But even if the above cases are wrong in their interpretation of § 204, the taxpayer, it would seem to us, still could not prevail in the actions here involved. In our opinion, the taxpayer did not completely follow the Convention Form item for item in filing its annual statements with the Pennsylvania Insurance Department; it followed that Form with certain modifications. These modifications were made by the taxpayer to show, as required by Pennsylvania law or regulations of the Insurance Department of that State, the amount of certain reserve funds for losses concerning transactions with non-admitted companies. The purpose for which the reserve funds were required to be reported could have been accomplished by either of two ways by the taxpayer. One, by ignoring transactions with non-admitted companies when reducing gross unpaid claims under the heading "Liabilities" on page 5 of the annual statements. The other, by taking such transactions into consideration and then offsetting them in whole or in part by other sums equal in amount to the required reserve funds. The taxpayer chose the latter way. We think the following of either of the above methods by an insurance company subject to § 204 would be a modification of the Convention Form.

When it was preparing the Convention Form, the Convention of Insurance Commissioners*fn7 was aware of the fact that the laws of a few states maintained, with respect to reserve funds, a distinction between reinsurance with admitted companies on the one hand and that ceded to non-admitted companies on the other. It was impossible for the Convention to provide a form which would completely satisfy the insurance departments of every state. The Convention did the next best thing: It drew up a form containing only those items of accounts upon which there was no disagreement among the individual states. This is the form to which the Code apparently refers. However, the Convention left a number of blank spaces in the form for the insertion of items, required to be shown by certain states, in that area in which uniformity among all the states is lacking. But whenever an item in that area is added by an insurance company subject to the Code it is not such an item as is required by the Convention Form. This is especially so when the effect of the added item is to neutralize or nullify in whole or in part entries or computations required by the Form.

Under the heading, "Income", on page 2, item 17, of the Convention Form, the companies are required to show their net premiums written on policies during the year. To obtain this figure, the company must deduct all premiums ceded to reinsurance companies. There can be no question that when the term "reinsurance" is used on this page it means reinsurance placed with all companies — both admitted and non-admitted. The insurance departments of the various states do not and would not permit a different treatment by the companies. When cash is paid out it is just as much gone from the assets of the company if it is paid to a non-admitted company as when it is paid to an admitted company. There is nothing in the Convention Form to indicate that when the word, "reinsurance", appears on subsequent pages something less than all reinsurance is meant. The Form contains no items whereby transactions with admitted and non-admitted companies may be distinguished; any showing of such a distinction must be made by a schedule or added explanation, such as a footnote, sub-total or added item. Hence the instruction, "Deduct reinsurance", appearing in column 5 on page 5 of the Convention Form means deduct all reinsurance. Such an interpretation does not conflict with § 204(b)(1) of the Code, and if followed would assist in both uniformity of reporting in the annual statements and arriving at the companies' true income.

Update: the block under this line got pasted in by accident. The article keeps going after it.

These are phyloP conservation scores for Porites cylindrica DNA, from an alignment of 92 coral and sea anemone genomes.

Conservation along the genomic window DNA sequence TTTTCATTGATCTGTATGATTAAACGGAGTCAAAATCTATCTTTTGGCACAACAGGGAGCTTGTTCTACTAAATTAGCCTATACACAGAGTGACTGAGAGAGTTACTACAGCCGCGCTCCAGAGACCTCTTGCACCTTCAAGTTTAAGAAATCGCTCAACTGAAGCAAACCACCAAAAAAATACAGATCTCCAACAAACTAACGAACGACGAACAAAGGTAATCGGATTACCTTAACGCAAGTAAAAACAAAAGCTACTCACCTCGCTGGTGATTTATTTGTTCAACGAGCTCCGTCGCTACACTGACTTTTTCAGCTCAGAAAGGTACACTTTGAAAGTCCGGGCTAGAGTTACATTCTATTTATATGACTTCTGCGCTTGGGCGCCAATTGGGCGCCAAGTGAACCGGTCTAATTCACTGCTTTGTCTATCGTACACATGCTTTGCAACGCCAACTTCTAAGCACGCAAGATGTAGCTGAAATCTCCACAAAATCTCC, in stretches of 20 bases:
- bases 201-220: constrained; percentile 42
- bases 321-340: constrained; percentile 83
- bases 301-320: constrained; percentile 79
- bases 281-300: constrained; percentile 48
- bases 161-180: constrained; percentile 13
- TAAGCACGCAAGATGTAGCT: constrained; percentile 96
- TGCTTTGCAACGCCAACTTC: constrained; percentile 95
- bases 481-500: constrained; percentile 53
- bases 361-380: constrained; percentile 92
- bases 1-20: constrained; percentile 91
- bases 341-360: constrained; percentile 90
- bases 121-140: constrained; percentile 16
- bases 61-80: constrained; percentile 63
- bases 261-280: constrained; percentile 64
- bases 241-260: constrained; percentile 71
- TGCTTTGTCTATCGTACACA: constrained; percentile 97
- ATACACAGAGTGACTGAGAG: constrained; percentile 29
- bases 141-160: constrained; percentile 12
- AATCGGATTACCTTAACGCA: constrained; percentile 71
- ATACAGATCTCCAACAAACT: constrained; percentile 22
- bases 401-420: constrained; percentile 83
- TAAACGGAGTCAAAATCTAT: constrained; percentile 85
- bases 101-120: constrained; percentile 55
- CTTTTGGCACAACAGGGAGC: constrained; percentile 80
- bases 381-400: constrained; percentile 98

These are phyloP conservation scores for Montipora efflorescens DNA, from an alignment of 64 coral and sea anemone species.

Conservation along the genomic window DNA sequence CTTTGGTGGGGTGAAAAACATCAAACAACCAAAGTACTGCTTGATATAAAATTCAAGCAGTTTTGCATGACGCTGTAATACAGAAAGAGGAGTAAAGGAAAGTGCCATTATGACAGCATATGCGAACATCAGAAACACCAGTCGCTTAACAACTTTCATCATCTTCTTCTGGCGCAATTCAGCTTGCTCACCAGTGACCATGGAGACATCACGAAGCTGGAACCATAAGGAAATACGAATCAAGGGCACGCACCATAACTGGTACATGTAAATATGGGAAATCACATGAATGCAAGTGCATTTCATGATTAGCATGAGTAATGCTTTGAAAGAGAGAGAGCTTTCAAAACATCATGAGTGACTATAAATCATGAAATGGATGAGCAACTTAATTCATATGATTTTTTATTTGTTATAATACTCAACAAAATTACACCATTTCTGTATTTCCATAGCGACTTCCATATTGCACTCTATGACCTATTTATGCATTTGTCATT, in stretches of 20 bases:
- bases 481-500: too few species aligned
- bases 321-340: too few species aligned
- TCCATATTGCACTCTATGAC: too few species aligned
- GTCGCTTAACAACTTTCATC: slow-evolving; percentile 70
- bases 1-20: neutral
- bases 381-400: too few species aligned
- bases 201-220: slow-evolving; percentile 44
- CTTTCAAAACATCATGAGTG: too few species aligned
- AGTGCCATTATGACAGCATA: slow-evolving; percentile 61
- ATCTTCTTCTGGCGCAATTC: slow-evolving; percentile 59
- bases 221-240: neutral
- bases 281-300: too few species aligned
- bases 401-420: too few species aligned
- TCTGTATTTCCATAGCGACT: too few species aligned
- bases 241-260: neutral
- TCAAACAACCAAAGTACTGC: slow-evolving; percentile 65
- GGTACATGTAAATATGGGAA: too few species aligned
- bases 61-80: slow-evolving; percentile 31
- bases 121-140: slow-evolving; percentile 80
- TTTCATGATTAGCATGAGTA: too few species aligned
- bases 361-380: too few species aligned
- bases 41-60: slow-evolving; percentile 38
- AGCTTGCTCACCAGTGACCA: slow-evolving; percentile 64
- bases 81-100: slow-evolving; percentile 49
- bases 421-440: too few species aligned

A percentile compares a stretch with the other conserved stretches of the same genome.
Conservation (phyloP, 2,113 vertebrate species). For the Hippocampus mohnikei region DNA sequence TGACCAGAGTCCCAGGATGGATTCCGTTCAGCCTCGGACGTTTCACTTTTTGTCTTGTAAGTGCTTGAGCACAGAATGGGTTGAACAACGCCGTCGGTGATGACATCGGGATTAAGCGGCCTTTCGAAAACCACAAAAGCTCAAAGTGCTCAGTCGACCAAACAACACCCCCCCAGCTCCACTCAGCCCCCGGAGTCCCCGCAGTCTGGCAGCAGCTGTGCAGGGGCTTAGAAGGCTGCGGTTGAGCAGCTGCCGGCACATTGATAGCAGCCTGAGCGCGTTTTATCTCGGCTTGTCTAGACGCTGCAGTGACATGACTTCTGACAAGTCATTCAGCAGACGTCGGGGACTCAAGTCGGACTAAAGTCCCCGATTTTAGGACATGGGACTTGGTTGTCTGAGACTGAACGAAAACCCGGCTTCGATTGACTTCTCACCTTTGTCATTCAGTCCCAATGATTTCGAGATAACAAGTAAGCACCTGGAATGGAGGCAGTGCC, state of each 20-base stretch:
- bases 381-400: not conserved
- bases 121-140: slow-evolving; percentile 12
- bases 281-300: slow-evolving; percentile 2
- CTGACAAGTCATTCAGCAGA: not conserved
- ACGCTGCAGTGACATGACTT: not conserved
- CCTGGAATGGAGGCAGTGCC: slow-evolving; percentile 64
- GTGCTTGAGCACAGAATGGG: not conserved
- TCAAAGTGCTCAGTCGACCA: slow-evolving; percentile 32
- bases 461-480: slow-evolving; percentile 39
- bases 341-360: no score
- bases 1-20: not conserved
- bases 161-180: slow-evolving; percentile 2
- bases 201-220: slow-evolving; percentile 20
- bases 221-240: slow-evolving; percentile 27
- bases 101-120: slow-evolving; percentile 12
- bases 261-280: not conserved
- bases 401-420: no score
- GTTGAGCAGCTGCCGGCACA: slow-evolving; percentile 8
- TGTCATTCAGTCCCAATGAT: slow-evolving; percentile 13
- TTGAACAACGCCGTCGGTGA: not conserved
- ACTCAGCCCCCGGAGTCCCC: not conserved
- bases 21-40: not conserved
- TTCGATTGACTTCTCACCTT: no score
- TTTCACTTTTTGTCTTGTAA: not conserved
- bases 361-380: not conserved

It would seem, therefore, that "item 32B" added by the taxpayer in its annual statements is not an item required by the Convention Form. That amount of the "item" appearing as unpaid losses recoverable from non-admitted companies nullifies in part a subtraction previously made on the same page; that part of the "item" appearing as reinsurance on paid losses recoverable from non-admitted companies is inappropriate, from an accounting viewpoint, for increasing the liabilities if the scheme of the Convention Form is followed. That sum has already been included in the total of item 12 and "item 12A" under Ledger Assets on page 4 of the annual statements.*fn8

Conclusions of Law.

1. This court has jurisdiction over the parties and the subject matter of the actions here involved.*fn9

2. The specific provisions of § 204 of the Internal Revenue Code, 26 U.S.C.A. § 204, are to be followed by the taxpayer in computing its underwriting income for income tax purposes, and the Convention Form is to be used as a general guide.

3. The term "reinsurance" appearing in the Convention Form means all reinsurance, including transactions with non-admitted companies as well as with admitted ones.

4. The taxpayer, in ascertaining its losses for the taxable years involved, properly subtracted from such sums the amounts recoverable from reinsurance companies, both admitted and non-admitted. For income tax purposes, it may not treat insurance risks reinsured with non-admitted companies as business retained by it.

5. The taxpayer was not entitled to have included in its allowable deductions for income tax purposes the increase over the previous year in its reserve for losses recoverable on reinsurance placed by it with non-admitted companies.

6. The amounts sought to be recovered in these actions have not been erroneously collected by the Collector of Internal Revenue for the First District of Pennsylvania; and the taxpayer is not entitled to recover such amounts.

Accordingly, the defendants are entitled to judgment against the plaintiff.